About Lawrence Kadoorie, Baron Kadoorie
Sir Lawrence Kadoorie, Baron Kadoorie, CBE (2 June 1899 in Hong Kong - 25 August 1993 in Hong Kong) was a famous industrialist, hotelier, and philanthropist. His father was Sir Elly Kadoorie, and his uncle, Sir Ellis Kadoorie. His family were originally Mizrahi Jews from Baghdad who later migrated to Bombay (Mumbai), India in the mid-eighteenth century. He was educated at Clifton College.
Kadoorie and his brother Sir Horace Kadoorie worked for Victor Sassoon during the 1920s and 1930s, and managed his famous Shanghai hotel. They also worked for their father the famous industrialist Sir Elly Kadoorie.
Kadoorie was made a CBE and Baron Kadoorie, of Kowloon and of the City of Westminster in 1981 for his philanthropic work throughout the UK and Hong Kong.
Kadoorie and his brother, Horace, both received the Magsaysay Award for public service in 1962. They were also conferred Chev.Leg.Hon. by the French government.
He also gave money to the Kahal Kadosh Mekor Haim (Holy Community Fountain of Life) in order to finish the construction of the Kadoorie Synagogue for the Anusim/Marranos in Oporto, Portugal. Kadoorie was married to Muriel Gubbay. They had two children: a son, Michael Kadoorie (heir to the family business) and a daughter Rita.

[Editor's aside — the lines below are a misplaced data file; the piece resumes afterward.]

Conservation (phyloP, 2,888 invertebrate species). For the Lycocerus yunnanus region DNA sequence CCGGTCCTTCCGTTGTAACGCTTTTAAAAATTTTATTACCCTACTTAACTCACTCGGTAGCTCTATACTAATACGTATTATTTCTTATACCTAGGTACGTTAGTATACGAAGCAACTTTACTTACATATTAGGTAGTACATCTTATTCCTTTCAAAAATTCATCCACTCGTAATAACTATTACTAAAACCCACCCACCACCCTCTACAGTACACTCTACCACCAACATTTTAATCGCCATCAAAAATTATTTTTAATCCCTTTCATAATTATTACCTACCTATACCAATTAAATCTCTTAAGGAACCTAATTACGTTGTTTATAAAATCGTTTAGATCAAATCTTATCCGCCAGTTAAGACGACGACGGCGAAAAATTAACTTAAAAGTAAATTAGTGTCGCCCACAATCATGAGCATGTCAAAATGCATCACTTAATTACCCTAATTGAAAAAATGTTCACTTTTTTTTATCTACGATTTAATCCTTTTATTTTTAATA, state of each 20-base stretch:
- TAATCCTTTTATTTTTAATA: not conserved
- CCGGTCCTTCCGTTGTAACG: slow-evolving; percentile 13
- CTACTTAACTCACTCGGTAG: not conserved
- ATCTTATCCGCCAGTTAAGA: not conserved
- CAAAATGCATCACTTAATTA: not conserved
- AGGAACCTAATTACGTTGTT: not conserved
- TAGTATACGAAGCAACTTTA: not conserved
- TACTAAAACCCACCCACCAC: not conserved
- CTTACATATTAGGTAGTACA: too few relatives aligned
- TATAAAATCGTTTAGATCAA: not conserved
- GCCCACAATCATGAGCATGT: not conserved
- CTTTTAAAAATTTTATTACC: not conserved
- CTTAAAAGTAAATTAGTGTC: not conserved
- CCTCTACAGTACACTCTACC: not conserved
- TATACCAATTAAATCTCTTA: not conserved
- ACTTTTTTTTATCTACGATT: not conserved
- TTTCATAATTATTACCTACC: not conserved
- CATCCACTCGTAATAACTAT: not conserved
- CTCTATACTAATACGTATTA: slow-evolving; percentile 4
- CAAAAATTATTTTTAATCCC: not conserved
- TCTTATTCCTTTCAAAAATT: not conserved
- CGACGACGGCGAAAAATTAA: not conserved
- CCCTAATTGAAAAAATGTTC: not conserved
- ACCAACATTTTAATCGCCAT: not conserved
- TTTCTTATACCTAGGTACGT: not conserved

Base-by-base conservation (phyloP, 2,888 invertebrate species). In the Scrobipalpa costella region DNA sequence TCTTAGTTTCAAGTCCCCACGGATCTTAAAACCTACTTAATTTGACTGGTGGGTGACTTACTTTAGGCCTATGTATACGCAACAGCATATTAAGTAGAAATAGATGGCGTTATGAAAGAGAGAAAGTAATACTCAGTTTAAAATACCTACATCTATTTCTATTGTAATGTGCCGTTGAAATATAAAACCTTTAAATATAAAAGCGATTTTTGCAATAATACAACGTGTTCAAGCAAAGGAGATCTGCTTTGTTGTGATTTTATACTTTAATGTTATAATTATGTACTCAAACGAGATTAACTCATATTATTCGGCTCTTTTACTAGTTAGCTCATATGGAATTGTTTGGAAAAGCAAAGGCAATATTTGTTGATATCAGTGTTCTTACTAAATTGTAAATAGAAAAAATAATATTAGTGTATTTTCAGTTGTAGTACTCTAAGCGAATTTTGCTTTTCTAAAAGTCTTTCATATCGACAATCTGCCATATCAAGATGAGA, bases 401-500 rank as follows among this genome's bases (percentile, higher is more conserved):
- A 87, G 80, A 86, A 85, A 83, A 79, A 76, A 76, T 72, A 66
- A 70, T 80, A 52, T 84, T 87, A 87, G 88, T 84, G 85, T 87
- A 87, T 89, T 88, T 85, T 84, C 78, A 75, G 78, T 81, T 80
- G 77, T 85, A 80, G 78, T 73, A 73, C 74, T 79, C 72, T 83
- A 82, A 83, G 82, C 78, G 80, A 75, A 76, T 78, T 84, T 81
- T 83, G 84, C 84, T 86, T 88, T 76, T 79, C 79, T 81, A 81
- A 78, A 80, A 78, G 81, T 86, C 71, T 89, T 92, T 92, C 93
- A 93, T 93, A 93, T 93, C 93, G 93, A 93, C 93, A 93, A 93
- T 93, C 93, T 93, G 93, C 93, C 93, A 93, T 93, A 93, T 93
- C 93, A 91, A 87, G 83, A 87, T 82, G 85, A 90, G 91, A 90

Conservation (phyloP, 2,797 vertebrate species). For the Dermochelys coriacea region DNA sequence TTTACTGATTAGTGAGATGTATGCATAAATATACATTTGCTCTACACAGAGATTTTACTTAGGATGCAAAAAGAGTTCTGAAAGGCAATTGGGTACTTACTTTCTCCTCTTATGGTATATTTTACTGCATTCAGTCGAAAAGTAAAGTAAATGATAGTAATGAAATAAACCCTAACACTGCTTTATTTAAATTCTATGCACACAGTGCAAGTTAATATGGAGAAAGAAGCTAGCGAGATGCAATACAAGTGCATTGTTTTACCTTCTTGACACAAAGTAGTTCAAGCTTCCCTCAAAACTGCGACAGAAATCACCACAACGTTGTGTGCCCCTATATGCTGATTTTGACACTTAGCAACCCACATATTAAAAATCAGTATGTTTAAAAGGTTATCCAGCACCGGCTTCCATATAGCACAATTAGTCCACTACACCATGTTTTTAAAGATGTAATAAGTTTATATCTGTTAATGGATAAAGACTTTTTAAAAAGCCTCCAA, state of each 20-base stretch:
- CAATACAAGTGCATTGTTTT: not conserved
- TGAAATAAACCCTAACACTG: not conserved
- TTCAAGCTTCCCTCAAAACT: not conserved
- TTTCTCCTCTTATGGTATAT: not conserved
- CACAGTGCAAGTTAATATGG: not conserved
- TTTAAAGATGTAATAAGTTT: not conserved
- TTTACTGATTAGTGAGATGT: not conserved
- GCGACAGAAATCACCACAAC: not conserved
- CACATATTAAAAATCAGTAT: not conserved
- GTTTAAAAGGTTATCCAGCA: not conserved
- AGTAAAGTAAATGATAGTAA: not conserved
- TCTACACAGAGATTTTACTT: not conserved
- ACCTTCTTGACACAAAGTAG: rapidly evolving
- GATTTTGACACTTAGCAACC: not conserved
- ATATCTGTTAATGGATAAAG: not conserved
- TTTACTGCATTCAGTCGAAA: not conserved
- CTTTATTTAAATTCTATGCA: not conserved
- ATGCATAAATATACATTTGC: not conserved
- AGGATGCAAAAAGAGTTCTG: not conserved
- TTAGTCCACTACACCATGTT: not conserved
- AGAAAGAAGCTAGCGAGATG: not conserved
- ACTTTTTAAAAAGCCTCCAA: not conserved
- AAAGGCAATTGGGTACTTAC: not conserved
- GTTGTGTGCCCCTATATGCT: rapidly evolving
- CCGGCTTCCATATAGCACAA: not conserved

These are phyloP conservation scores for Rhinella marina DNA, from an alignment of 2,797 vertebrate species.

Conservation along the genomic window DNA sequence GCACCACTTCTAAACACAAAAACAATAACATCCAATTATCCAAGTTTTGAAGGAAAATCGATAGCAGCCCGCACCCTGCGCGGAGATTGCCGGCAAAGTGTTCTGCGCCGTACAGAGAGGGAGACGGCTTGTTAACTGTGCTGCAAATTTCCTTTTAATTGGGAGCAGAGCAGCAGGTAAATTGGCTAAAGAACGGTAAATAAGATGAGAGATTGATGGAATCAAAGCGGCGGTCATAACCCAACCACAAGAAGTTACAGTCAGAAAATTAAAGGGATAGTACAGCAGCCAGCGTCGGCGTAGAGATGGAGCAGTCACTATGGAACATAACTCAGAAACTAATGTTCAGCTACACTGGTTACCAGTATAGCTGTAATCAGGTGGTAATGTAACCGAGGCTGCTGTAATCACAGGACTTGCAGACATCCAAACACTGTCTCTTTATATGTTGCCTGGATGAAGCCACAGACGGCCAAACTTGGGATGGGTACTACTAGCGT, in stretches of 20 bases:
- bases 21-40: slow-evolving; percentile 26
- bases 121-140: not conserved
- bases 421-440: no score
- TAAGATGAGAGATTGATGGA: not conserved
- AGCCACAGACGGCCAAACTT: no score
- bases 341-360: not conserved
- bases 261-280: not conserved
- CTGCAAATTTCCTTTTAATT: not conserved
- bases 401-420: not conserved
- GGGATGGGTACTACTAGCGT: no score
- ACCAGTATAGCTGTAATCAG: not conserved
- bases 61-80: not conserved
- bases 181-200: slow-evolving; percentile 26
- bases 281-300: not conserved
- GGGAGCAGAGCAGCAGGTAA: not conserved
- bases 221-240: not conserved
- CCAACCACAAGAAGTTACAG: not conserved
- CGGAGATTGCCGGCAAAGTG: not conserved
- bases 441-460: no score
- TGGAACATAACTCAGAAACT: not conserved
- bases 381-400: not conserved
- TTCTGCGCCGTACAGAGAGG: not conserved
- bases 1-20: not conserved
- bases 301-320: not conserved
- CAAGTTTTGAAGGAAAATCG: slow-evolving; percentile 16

He died in 1993 and is buried in the Jewish Cemetery in Happy Valley, Hong Kong. His widow, Muriel, died in Hong Kong on 5 December 2011.
Mr. Lawrence Kadoorie was born in Hong Kong in 1899, and was educated in Shanghai and England, where he ultimately became a law student at Lincoln's Inn, London. His progress in law, however, was destined to be more honorary than actual for his main interest has always lain in engineering and industry. Into this field, in the firm founded by his father, and with his brother Horace, as partner, he has brought an energy, ingenuity, and foresight that many would say amounted to genius. It has thus followed naturally that in the course of time he has become either Chairman or Director of a large number of leading business concerns in Hong Kong, such as the Hong Kong and Shanghai Banking Corporation, the Hong Kong Engineering and Construction Company, the Nanyang Cotton Mill, and the China Light and Power Company. In philanthropy he and his brother have carried on the family tradition. In Hong Kong they were responsible for founding the New Territories Benevolent Society, which established small hospitals and clinics in rural districts, and also the Kadoorie Agricultural Aid Association for the assistance of farmers in the New Territories. The K.A.A.A., founded in 1951, has made an outstanding contribution in assisting refugee farmers and co-operating with the Government in the agricultural development of the New Territories.